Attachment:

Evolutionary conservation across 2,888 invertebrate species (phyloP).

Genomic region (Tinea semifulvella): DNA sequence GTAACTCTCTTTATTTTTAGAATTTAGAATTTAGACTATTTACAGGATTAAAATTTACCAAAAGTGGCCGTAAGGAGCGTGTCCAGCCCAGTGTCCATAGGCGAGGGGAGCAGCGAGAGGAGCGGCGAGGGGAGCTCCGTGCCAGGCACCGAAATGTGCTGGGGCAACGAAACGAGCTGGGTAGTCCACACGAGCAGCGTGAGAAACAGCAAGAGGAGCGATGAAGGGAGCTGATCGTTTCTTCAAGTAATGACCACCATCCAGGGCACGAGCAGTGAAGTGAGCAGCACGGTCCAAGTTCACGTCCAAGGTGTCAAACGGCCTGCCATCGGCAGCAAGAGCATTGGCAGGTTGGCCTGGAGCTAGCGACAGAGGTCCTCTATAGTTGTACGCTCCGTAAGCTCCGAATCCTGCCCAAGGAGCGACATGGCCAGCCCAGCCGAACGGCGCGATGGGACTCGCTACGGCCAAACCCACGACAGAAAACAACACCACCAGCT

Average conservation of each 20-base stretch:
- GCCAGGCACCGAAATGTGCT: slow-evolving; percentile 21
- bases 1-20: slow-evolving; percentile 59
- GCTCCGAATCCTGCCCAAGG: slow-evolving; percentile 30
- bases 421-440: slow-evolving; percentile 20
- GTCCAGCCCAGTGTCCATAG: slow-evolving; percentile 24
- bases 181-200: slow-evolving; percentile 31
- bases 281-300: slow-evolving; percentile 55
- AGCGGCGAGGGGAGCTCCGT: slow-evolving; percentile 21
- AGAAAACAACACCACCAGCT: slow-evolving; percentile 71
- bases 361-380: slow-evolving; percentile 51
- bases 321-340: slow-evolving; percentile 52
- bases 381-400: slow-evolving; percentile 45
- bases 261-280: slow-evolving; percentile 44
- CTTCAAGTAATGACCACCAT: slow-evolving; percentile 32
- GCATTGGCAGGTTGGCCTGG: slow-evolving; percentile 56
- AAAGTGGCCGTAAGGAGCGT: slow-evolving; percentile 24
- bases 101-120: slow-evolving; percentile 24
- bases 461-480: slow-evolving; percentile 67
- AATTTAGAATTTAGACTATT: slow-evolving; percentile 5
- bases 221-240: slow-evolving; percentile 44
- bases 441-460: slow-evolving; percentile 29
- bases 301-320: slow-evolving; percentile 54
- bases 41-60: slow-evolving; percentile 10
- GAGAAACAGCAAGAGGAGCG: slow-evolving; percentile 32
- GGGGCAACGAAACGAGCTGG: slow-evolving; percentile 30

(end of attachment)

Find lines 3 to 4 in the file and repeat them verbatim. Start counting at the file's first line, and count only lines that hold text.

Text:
Average conservation of each 20-base stretch:
- GCCAGGCACCGAAATGTGCT: slow-evolving; percentile 21